Justin Carlson describes himself as a huge sports guy. He plays softball and coaches his church softball team. He plays basketball and golf. He likes working out, and often takes his puppy, Kobi, to the field to fetch.
He pays close attention to the Twins, Vikings and Timberwolves, and travels to the Twin Cities when he can to watch his favorite teams play. "I like making people laugh," he says. A lot of people still call him "JC," which is how he was known at Duluth Central High School, but he says now, at age 26, he prefers to use his given name.
Justin was born in Korea and adopted by a Duluth family when he was an infant. He had recently completed his liberal arts studies at Lake Superior College in Duluth when he was referred to Vocational Rehabilitation Services.
He has some physical disability, related to cerebral palsy, along with a mild speech impediment and learning disabilities.
For two years Justin had worked as a part-time janitor at the college, and then as a part-time, work-study employee at the college bookstore. Now he was in danger of losing his job because he was no longer a student, and therefore no longer eligible for the work-study program.
Margaret Stanwood, a VR counselor in the Duluth office, discovered that bookstore managers were willing to keep Justin as a full-time staff person, especially if he received some additional training.
Justin was very eager to continue full-time at the bookstore, so together Margaret and Justin developed a plan to receive special skills training, using funds from the federal stimulus program to pay for an internship.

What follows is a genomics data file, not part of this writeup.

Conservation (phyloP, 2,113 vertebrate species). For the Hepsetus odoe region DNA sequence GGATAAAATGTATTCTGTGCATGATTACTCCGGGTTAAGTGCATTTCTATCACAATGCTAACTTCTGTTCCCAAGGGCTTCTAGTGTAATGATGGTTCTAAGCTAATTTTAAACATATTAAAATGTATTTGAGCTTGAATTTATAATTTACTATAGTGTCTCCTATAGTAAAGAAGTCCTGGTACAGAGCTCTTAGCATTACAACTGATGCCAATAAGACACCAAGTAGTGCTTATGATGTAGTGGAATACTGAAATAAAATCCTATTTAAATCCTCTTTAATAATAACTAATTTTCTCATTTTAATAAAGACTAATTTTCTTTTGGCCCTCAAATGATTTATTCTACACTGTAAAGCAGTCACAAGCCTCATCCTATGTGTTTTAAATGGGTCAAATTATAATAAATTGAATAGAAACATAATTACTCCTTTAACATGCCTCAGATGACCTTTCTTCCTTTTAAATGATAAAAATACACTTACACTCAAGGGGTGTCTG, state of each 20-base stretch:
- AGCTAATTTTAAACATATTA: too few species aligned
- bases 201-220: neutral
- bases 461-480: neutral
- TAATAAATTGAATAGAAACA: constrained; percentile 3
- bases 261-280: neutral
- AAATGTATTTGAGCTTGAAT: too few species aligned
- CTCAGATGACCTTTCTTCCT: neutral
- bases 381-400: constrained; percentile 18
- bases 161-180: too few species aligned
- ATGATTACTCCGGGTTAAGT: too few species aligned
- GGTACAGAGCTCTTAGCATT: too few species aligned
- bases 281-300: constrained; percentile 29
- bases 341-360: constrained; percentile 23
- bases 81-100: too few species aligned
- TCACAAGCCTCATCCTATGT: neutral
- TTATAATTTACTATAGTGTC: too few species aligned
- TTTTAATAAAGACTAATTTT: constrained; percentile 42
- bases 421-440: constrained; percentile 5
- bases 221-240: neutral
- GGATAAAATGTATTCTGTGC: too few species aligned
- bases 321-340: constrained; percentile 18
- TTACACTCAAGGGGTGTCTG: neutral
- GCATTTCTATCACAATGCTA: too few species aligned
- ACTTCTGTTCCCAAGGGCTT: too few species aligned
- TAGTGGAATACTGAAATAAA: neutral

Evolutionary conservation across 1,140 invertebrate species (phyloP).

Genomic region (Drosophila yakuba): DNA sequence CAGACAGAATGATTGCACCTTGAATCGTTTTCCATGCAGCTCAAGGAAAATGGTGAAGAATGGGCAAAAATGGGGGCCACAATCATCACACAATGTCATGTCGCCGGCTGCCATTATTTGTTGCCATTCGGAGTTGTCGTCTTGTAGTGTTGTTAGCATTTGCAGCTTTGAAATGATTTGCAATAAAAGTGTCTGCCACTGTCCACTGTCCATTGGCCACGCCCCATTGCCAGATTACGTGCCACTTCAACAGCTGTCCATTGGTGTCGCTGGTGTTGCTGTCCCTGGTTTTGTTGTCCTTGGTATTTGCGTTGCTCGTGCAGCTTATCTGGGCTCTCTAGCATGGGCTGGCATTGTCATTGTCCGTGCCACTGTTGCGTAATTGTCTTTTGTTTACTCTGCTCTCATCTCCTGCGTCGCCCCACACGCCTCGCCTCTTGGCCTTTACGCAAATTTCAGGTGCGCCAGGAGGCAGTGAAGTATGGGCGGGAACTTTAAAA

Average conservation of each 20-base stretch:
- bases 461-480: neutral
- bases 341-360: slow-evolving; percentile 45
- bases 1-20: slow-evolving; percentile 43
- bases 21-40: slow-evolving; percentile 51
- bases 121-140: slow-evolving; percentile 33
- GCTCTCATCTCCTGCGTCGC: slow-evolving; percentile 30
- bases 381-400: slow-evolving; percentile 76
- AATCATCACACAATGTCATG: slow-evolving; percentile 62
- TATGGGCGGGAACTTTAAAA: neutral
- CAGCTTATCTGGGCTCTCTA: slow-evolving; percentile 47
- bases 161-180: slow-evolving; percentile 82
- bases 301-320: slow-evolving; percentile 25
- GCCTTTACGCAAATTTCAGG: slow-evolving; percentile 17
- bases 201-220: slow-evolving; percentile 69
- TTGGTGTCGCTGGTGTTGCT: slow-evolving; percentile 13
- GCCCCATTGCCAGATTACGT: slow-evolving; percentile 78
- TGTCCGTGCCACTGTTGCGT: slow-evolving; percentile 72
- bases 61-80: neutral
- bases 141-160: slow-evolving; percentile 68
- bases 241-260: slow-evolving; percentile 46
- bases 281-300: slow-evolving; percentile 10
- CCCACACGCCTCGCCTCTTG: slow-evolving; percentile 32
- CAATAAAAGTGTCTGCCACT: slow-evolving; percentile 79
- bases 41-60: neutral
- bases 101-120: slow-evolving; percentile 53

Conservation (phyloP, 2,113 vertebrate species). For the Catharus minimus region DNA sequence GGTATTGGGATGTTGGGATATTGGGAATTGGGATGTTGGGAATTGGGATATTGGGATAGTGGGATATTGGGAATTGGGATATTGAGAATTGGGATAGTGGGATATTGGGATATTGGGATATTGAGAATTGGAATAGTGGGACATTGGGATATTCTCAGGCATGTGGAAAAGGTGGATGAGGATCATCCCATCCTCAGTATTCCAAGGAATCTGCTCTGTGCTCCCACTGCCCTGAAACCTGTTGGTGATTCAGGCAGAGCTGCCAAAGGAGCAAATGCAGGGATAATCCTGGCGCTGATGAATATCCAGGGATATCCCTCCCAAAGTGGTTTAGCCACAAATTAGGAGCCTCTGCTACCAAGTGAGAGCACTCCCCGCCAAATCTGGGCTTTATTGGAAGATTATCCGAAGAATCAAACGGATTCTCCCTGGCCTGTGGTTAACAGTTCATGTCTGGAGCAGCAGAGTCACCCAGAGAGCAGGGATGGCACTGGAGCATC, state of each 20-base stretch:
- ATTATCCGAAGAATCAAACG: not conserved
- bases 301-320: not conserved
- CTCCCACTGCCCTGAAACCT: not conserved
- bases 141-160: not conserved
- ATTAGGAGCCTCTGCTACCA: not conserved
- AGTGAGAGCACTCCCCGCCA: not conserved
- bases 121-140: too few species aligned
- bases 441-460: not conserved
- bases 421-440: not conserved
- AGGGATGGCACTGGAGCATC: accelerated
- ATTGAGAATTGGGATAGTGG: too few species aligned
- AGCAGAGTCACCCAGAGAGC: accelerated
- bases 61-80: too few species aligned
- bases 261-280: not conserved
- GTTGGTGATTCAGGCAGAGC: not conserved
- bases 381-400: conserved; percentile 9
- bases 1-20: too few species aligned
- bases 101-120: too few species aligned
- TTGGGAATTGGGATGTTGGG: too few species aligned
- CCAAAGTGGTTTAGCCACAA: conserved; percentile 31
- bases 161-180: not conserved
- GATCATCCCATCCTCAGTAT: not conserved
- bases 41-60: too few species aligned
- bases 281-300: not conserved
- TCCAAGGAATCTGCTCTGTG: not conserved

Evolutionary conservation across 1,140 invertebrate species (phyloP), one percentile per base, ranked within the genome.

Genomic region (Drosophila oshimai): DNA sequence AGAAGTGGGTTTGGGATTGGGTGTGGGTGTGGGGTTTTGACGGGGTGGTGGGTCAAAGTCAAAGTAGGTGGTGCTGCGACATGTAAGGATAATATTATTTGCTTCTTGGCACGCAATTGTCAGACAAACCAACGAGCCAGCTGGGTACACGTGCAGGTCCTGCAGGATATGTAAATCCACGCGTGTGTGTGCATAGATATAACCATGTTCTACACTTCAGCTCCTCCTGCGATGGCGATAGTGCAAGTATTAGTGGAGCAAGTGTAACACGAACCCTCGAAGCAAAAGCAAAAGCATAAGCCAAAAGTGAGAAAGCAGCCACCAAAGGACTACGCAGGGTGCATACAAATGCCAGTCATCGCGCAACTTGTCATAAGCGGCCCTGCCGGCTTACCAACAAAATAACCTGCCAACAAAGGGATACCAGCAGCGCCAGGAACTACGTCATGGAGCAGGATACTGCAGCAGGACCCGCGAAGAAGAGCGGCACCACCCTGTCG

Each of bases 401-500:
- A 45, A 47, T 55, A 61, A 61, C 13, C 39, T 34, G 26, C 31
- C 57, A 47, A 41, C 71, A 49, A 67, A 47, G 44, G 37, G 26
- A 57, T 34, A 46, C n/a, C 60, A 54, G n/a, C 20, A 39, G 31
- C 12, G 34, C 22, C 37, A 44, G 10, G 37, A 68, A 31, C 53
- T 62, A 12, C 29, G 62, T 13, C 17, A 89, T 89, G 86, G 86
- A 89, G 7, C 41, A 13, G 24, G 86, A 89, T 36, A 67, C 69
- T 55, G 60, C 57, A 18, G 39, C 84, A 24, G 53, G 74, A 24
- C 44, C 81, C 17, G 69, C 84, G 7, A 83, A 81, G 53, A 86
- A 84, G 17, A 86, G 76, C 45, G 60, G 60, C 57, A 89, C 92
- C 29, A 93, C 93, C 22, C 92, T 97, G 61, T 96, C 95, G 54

A Duluth community rehabilitation program called Trillium Works stepped in as the employer of record, and Justin completed his internship with a new set of transferrable skills that would apply not just to a bookstore job, but also to other jobs in the community.
During this period, VRS also enlisted the help of Access North Independent Living Services to address some of Justin's independent living concerns.
When the internship ended, Lake Superior College was in the midst of a budgetary crisis and eliminating a number of staff positions. Justin's job was one of the casualties. In the meantime, however, Justin had started a part-time job, with very limited hours, as a dietary aide at the Chris Jensen Health and Rehabilitation Center in Duluth.
With the confidence and skills he had developed during the internship, Justin felt comfortable discussing expanded long-term employment options at the nursing home. With financial assistance from VRS, he received training to become a certified nursing assistant he now works at Chris Jensen full time, with benefits, earning enough money to move out of his parents' home and into his first apartment.
Justin says, "It was all amazing. Everyone did an amazing job helping me to fulfill my future." He's living independently and earning a regular paycheck and beginning to think about his long-term plans. He figures he'll to go back to school some day and maybe study to become a nurse, or maybe something else. He's not totally sure. But he's definitely hopeful about his future. That much, he says, is certain.
Justin Carlson received services at the Duluth office.